The South African government has made a proposal to legalise polyandry- which is when a woman has more than one husband at the same time – and the notion has led to a score of protests from conservatives.
One of the main debates around the question of polyandry has been that it is about the control of women and women’s bodies but there is also the notion that African societies are not ready for ‘true equality’.
Professor Collis Machoko, who is a renowned academic on the topic, said that, “African societies are not ready for true equality. We don’t know what to do with women we cannot control.”
South African has made strides in ‘new-age’ liberal constitutions, embracing same sex-marriage for all and polygamy for men.
The irony comes in such that those who practice polygamy are the same ones that are against its opposite twin. Businessman and TV personality Musa Mseleku is among those opposed to polyandry yet he boasts of having four wives.
“This will destroy African culture. What about the children of those people? How will they know their identity?” asks Mr Mseleku, who stars in a South African reality TV show about his polygamous family.
“The woman cannot now take the role of the man. It’s unheard of. Will the woman now pay lobola (bride price) for the man. Will the man be expected to take her surname?”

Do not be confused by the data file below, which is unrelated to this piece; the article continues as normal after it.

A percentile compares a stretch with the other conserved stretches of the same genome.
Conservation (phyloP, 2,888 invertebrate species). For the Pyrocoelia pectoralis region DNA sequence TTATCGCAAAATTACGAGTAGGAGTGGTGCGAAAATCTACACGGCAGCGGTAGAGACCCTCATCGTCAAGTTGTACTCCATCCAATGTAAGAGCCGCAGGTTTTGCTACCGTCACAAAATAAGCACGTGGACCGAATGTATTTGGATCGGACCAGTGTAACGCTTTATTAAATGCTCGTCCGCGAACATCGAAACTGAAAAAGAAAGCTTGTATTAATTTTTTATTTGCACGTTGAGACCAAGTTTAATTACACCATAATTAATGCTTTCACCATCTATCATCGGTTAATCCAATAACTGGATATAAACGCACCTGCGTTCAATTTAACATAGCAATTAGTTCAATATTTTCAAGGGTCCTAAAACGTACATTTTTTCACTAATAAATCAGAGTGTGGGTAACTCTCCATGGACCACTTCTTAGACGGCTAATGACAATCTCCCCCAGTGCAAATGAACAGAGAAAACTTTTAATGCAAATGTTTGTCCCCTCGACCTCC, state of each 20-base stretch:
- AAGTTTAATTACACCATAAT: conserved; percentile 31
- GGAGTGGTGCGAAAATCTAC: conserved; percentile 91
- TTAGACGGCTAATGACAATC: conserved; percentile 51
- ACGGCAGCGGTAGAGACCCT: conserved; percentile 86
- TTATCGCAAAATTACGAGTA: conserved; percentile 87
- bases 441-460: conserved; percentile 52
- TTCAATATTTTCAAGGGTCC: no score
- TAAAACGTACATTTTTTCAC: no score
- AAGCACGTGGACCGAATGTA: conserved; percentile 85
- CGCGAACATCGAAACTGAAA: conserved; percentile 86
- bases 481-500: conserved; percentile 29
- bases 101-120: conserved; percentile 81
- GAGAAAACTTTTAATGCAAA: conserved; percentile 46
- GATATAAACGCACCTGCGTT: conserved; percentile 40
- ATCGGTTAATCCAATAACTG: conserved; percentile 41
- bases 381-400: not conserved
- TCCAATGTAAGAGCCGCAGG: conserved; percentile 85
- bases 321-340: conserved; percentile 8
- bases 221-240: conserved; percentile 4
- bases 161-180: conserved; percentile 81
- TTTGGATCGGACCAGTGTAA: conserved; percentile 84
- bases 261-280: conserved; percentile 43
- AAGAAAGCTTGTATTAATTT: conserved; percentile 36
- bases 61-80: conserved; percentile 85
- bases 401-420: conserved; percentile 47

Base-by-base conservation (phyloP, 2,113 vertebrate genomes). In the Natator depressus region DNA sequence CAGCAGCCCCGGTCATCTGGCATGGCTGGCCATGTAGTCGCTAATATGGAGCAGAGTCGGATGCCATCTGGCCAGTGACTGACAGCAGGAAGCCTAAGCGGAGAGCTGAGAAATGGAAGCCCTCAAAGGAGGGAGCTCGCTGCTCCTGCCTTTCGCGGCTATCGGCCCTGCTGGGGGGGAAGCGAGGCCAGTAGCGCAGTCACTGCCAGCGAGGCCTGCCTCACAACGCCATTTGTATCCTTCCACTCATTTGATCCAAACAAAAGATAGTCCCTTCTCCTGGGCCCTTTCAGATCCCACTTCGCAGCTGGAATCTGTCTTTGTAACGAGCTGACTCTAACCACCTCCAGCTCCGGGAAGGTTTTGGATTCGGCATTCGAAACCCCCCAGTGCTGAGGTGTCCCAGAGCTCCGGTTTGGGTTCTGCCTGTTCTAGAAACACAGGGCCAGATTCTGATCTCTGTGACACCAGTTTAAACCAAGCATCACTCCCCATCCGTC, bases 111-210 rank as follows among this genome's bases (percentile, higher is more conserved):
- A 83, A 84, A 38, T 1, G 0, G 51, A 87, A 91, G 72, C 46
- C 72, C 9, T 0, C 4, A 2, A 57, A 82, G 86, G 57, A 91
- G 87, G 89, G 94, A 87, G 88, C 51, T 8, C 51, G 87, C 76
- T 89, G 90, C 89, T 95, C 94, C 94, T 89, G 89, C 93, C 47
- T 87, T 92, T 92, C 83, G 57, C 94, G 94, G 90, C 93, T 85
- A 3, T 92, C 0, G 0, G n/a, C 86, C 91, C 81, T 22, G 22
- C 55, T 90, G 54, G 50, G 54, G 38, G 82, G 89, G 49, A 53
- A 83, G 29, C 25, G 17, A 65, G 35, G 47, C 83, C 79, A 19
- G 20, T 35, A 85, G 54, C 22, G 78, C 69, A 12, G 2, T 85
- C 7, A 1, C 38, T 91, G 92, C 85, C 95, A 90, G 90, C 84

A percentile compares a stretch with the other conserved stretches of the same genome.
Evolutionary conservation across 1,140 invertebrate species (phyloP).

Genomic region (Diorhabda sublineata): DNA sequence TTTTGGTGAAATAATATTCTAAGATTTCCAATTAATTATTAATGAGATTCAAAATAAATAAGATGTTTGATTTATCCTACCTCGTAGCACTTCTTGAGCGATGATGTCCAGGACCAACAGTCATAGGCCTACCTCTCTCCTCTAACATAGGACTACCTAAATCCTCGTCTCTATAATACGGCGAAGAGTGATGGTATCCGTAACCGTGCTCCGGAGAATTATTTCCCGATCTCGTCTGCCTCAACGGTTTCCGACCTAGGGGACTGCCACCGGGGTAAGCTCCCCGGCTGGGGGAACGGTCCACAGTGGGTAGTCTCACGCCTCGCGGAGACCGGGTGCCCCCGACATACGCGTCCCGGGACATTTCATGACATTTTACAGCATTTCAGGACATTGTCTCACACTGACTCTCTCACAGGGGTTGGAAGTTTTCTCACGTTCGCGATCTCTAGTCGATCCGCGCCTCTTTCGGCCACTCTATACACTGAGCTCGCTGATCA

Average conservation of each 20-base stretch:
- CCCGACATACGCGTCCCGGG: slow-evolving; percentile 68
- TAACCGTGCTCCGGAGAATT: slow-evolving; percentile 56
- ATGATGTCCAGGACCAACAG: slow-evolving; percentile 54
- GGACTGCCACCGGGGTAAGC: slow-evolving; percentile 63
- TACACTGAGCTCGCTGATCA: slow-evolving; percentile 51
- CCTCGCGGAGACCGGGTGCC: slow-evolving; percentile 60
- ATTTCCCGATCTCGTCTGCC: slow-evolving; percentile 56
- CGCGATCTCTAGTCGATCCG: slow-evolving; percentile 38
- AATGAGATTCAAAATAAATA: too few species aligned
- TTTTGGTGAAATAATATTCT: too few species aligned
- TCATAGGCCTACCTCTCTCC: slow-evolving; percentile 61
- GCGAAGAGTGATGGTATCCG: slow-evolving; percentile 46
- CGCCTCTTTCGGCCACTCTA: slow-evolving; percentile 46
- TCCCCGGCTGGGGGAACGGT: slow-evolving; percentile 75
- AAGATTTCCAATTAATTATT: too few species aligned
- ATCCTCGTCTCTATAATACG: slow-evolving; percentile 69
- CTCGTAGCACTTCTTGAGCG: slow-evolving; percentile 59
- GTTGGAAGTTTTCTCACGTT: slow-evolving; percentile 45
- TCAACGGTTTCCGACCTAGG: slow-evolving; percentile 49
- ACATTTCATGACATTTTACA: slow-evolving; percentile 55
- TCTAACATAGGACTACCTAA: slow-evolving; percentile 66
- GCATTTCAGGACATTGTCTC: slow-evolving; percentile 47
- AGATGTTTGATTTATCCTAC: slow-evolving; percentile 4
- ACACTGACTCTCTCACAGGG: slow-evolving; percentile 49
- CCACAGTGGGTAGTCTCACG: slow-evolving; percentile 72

There have been secret unions that have been formed but polyandry still remains shunned by arts of the society and thus remains underground. Many often act as though the marriage does not exist when questioned.
All this is because of fear of reprisals and persecution.
Polyandry was once practised in Kenya, the Democratic Republic of Congo and Nigeria, and it is still practised in Gabon, where the law allows it.
With the arrival of Christianity and colonisation the role of the woman became diminished. They were no longer equal. Marriage became one of the tools used to establish hierarchy.
In polyandry, the woman often initiates the relationships, and invites the husbands to join her union. Some pay the bride price, others opt to contribute to her livelihood. She has the power to remove a co-husband if she believes he is destabilising her other relationships.
Another reason was that some men struggle with infertility and hence give consent to their wives taking on another husband so that they could have children and create a guise in public to avoid being stigmatised or emasculated.
Gender rights activists in South Africa have asked the government to legalise such unions in the interest of equality and choice due to the fact the current law permits a man to take more than one wife.
BBC reported that, ‘Their proposal has been included in a document – officially known as a Green Paper – that the government has released for public comment.’